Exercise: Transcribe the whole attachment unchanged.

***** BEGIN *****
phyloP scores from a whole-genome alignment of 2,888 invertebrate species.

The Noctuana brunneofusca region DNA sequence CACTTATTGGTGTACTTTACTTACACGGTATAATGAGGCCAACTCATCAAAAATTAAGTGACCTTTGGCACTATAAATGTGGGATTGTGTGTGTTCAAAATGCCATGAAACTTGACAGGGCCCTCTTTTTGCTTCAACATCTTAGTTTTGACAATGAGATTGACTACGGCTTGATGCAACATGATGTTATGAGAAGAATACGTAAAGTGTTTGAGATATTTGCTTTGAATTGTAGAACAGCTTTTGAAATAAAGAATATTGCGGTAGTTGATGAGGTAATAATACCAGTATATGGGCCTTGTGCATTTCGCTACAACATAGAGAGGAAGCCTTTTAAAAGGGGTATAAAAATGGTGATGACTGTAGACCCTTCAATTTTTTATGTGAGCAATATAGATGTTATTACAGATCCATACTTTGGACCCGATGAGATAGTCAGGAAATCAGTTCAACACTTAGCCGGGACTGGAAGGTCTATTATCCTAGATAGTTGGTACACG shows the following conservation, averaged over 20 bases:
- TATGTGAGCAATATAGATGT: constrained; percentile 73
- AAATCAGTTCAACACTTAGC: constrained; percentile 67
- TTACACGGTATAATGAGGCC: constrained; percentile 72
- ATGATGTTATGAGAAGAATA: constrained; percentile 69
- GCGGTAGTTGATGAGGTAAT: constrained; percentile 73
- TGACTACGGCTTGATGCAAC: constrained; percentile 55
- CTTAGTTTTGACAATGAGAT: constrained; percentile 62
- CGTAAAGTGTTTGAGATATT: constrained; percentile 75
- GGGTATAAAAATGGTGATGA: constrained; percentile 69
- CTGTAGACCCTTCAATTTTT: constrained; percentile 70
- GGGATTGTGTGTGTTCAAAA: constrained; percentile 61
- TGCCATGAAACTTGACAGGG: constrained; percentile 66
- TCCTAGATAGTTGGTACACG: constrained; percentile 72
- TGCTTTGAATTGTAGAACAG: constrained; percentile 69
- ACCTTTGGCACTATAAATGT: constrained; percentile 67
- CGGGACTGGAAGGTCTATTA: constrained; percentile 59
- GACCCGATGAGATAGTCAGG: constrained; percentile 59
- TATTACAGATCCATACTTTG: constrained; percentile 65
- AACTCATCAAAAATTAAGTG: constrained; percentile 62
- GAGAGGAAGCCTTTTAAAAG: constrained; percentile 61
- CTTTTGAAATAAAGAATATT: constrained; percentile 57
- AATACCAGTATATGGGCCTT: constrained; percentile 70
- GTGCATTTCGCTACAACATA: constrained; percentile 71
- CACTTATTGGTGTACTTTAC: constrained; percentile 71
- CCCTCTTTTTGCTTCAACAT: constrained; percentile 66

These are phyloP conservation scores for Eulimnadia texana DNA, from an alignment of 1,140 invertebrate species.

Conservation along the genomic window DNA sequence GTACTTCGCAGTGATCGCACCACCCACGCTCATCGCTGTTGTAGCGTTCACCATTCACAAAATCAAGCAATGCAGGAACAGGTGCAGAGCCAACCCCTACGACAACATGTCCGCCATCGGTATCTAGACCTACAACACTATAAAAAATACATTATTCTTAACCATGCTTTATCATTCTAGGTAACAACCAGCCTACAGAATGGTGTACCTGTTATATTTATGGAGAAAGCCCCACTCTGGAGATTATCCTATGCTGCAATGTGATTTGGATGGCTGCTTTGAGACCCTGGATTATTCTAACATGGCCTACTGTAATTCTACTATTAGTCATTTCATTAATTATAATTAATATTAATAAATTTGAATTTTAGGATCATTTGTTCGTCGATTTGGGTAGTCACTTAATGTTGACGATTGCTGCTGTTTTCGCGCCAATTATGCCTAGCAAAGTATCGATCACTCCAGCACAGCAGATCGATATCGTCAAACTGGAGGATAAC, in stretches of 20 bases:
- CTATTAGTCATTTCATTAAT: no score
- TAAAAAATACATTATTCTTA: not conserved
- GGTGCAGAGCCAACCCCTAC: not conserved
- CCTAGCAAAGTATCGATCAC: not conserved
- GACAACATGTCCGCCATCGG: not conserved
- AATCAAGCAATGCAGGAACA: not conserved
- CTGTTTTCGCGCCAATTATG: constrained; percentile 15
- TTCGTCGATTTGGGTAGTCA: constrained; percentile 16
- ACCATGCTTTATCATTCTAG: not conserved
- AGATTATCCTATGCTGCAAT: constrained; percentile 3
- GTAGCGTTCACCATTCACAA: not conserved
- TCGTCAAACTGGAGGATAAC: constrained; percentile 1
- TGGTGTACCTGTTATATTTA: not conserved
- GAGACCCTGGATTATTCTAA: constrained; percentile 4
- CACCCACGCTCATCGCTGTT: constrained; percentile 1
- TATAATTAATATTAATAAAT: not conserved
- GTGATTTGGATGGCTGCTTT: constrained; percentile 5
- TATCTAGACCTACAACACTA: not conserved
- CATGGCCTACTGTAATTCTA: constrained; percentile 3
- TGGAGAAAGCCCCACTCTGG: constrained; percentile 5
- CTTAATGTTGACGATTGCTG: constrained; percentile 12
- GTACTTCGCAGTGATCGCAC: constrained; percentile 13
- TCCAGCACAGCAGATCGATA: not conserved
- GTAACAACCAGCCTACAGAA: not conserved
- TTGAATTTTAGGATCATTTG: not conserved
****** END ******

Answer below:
phyloP scores from a whole-genome alignment of 2,888 invertebrate species.

The Noctuana brunneofusca region DNA sequence CACTTATTGGTGTACTTTACTTACACGGTATAATGAGGCCAACTCATCAAAAATTAAGTGACCTTTGGCACTATAAATGTGGGATTGTGTGTGTTCAAAATGCCATGAAACTTGACAGGGCCCTCTTTTTGCTTCAACATCTTAGTTTTGACAATGAGATTGACTACGGCTTGATGCAACATGATGTTATGAGAAGAATACGTAAAGTGTTTGAGATATTTGCTTTGAATTGTAGAACAGCTTTTGAAATAAAGAATATTGCGGTAGTTGATGAGGTAATAATACCAGTATATGGGCCTTGTGCATTTCGCTACAACATAGAGAGGAAGCCTTTTAAAAGGGGTATAAAAATGGTGATGACTGTAGACCCTTCAATTTTTTATGTGAGCAATATAGATGTTATTACAGATCCATACTTTGGACCCGATGAGATAGTCAGGAAATCAGTTCAACACTTAGCCGGGACTGGAAGGTCTATTATCCTAGATAGTTGGTACACG shows the following conservation, averaged over 20 bases:
- TATGTGAGCAATATAGATGT: constrained; percentile 73
- AAATCAGTTCAACACTTAGC: constrained; percentile 67
- TTACACGGTATAATGAGGCC: constrained; percentile 72
- ATGATGTTATGAGAAGAATA: constrained; percentile 69
- GCGGTAGTTGATGAGGTAAT: constrained; percentile 73
- TGACTACGGCTTGATGCAAC: constrained; percentile 55
- CTTAGTTTTGACAATGAGAT: constrained; percentile 62
- CGTAAAGTGTTTGAGATATT: constrained; percentile 75
- GGGTATAAAAATGGTGATGA: constrained; percentile 69
- CTGTAGACCCTTCAATTTTT: constrained; percentile 70
- GGGATTGTGTGTGTTCAAAA: constrained; percentile 61
- TGCCATGAAACTTGACAGGG: constrained; percentile 66
- TCCTAGATAGTTGGTACACG: constrained; percentile 72
- TGCTTTGAATTGTAGAACAG: constrained; percentile 69
- ACCTTTGGCACTATAAATGT: constrained; percentile 67
- CGGGACTGGAAGGTCTATTA: constrained; percentile 59
- GACCCGATGAGATAGTCAGG: constrained; percentile 59
- TATTACAGATCCATACTTTG: constrained; percentile 65
- AACTCATCAAAAATTAAGTG: constrained; percentile 62
- GAGAGGAAGCCTTTTAAAAG: constrained; percentile 61
- CTTTTGAAATAAAGAATATT: constrained; percentile 57
- AATACCAGTATATGGGCCTT: constrained; percentile 70
- GTGCATTTCGCTACAACATA: constrained; percentile 71
- CACTTATTGGTGTACTTTAC: constrained; percentile 71
- CCCTCTTTTTGCTTCAACAT: constrained; percentile 66

These are phyloP conservation scores for Eulimnadia texana DNA, from an alignment of 1,140 invertebrate species.

Conservation along the genomic window DNA sequence GTACTTCGCAGTGATCGCACCACCCACGCTCATCGCTGTTGTAGCGTTCACCATTCACAAAATCAAGCAATGCAGGAACAGGTGCAGAGCCAACCCCTACGACAACATGTCCGCCATCGGTATCTAGACCTACAACACTATAAAAAATACATTATTCTTAACCATGCTTTATCATTCTAGGTAACAACCAGCCTACAGAATGGTGTACCTGTTATATTTATGGAGAAAGCCCCACTCTGGAGATTATCCTATGCTGCAATGTGATTTGGATGGCTGCTTTGAGACCCTGGATTATTCTAACATGGCCTACTGTAATTCTACTATTAGTCATTTCATTAATTATAATTAATATTAATAAATTTGAATTTTAGGATCATTTGTTCGTCGATTTGGGTAGTCACTTAATGTTGACGATTGCTGCTGTTTTCGCGCCAATTATGCCTAGCAAAGTATCGATCACTCCAGCACAGCAGATCGATATCGTCAAACTGGAGGATAAC, in stretches of 20 bases:
- CTATTAGTCATTTCATTAAT: no score
- TAAAAAATACATTATTCTTA: not conserved
- GGTGCAGAGCCAACCCCTAC: not conserved
- CCTAGCAAAGTATCGATCAC: not conserved
- GACAACATGTCCGCCATCGG: not conserved
- AATCAAGCAATGCAGGAACA: not conserved
- CTGTTTTCGCGCCAATTATG: constrained; percentile 15
- TTCGTCGATTTGGGTAGTCA: constrained; percentile 16
- ACCATGCTTTATCATTCTAG: not conserved
- AGATTATCCTATGCTGCAAT: constrained; percentile 3
- GTAGCGTTCACCATTCACAA: not conserved
- TCGTCAAACTGGAGGATAAC: constrained; percentile 1
- TGGTGTACCTGTTATATTTA: not conserved
- GAGACCCTGGATTATTCTAA: constrained; percentile 4
- CACCCACGCTCATCGCTGTT: constrained; percentile 1
- TATAATTAATATTAATAAAT: not conserved
- GTGATTTGGATGGCTGCTTT: constrained; percentile 5
- TATCTAGACCTACAACACTA: not conserved
- CATGGCCTACTGTAATTCTA: constrained; percentile 3
- TGGAGAAAGCCCCACTCTGG: constrained; percentile 5
- CTTAATGTTGACGATTGCTG: constrained; percentile 12
- GTACTTCGCAGTGATCGCAC: constrained; percentile 13
- TCCAGCACAGCAGATCGATA: not conserved
- GTAACAACCAGCCTACAGAA: not conserved
- TTGAATTTTAGGATCATTTG: not conserved